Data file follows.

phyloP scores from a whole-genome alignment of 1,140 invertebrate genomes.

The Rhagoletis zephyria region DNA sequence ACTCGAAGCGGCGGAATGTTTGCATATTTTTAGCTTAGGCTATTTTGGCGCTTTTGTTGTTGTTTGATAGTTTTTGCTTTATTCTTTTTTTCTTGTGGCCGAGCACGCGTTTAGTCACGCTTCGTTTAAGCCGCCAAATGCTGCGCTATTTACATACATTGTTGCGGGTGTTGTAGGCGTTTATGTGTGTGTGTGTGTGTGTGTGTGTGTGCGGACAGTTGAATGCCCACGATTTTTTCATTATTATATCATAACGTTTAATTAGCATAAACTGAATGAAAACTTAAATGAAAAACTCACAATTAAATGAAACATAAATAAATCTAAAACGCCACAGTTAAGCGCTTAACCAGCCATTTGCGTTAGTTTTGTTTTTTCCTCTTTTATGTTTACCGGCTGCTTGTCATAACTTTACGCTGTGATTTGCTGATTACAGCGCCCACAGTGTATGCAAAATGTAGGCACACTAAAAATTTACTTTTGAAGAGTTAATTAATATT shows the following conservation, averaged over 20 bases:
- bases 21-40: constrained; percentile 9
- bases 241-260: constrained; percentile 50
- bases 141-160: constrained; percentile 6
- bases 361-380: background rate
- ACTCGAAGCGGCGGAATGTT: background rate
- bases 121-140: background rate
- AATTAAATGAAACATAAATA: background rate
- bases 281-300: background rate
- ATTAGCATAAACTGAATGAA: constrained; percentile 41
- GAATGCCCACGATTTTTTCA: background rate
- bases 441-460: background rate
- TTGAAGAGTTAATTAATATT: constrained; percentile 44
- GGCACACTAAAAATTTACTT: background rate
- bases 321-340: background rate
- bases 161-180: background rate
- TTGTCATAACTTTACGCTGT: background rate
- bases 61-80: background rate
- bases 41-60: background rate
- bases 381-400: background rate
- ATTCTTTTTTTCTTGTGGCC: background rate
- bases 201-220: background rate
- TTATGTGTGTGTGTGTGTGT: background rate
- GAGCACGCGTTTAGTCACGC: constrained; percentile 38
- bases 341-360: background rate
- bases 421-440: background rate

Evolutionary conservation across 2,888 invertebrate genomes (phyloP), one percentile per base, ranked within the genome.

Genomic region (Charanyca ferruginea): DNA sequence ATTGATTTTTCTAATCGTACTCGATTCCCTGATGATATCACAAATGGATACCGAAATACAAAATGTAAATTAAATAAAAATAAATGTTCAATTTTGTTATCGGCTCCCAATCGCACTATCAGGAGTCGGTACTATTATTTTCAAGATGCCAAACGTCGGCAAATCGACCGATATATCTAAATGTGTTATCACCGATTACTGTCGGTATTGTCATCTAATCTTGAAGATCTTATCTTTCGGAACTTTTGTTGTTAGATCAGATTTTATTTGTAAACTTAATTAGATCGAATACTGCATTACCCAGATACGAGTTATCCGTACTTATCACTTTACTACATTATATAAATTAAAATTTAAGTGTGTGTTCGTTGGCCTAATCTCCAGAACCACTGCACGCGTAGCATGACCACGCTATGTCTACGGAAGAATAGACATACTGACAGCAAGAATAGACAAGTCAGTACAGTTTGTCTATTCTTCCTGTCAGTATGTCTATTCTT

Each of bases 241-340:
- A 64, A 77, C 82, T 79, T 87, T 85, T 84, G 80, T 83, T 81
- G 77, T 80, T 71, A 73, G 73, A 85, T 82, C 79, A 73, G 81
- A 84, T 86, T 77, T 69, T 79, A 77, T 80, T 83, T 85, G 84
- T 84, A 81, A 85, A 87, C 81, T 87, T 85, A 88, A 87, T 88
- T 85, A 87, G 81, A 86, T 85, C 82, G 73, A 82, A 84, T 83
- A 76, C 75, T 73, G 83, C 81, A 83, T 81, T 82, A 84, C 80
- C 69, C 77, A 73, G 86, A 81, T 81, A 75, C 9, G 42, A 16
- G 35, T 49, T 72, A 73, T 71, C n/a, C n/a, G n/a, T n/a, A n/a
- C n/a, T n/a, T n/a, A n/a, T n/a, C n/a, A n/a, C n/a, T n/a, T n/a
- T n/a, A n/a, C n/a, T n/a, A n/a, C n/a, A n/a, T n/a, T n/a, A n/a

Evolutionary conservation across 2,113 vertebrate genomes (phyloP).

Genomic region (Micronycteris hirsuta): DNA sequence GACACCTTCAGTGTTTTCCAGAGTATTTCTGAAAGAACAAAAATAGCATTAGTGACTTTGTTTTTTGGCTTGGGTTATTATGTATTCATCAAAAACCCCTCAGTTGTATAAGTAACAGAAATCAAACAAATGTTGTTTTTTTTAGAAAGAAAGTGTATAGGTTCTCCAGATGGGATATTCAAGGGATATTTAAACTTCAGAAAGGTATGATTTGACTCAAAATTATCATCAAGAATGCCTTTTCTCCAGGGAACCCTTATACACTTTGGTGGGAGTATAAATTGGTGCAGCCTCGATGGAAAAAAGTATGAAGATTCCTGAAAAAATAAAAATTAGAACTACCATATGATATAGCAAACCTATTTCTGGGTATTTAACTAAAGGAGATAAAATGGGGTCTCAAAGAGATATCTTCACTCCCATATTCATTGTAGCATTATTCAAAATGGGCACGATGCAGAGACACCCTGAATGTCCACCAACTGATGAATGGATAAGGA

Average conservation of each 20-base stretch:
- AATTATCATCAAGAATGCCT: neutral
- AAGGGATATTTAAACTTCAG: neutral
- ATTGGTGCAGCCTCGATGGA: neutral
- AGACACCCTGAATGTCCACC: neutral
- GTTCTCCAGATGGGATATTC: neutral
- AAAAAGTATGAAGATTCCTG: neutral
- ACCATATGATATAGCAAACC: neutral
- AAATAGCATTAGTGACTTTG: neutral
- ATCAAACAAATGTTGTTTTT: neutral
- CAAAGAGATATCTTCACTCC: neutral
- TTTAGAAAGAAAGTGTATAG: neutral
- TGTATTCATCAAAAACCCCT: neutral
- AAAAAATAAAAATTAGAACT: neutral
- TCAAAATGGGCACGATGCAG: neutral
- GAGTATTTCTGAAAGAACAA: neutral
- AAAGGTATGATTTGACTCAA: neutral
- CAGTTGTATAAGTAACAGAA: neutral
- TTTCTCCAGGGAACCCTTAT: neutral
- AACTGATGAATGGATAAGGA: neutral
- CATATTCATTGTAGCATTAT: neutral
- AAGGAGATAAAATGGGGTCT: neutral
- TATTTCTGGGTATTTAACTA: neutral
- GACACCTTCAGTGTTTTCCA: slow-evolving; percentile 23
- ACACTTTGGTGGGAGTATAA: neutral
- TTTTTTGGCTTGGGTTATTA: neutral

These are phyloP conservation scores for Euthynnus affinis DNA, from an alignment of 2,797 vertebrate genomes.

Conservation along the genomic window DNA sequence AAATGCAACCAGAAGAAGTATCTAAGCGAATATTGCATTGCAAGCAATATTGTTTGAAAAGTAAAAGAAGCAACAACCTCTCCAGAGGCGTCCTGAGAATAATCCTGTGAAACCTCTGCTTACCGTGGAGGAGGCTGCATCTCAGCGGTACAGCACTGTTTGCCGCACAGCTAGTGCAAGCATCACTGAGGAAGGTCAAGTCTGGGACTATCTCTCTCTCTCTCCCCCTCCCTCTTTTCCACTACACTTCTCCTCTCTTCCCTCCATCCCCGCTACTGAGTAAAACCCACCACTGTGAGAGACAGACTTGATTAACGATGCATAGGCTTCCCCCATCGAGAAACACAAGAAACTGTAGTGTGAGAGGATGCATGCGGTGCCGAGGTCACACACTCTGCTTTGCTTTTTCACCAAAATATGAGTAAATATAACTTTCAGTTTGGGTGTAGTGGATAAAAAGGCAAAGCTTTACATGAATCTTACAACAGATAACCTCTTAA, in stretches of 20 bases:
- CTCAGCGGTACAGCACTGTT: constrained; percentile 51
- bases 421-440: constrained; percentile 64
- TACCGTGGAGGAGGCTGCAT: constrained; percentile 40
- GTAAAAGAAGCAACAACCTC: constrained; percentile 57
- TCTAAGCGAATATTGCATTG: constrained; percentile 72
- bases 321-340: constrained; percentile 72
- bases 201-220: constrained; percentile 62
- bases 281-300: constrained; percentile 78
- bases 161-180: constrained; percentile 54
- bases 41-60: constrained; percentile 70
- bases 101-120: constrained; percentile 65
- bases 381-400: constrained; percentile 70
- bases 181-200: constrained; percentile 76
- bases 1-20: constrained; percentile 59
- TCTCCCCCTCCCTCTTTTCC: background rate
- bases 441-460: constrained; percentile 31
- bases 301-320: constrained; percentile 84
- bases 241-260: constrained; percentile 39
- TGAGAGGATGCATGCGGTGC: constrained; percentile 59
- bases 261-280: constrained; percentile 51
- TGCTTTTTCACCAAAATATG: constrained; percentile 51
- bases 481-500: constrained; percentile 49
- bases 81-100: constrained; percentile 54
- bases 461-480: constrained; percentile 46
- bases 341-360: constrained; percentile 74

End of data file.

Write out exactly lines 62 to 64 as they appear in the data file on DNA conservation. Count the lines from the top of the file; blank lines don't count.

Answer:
- AACTGATGAATGGATAAGGA: neutral
- CATATTCATTGTAGCATTAT: neutral
- AAGGAGATAAAATGGGGTCT: neutral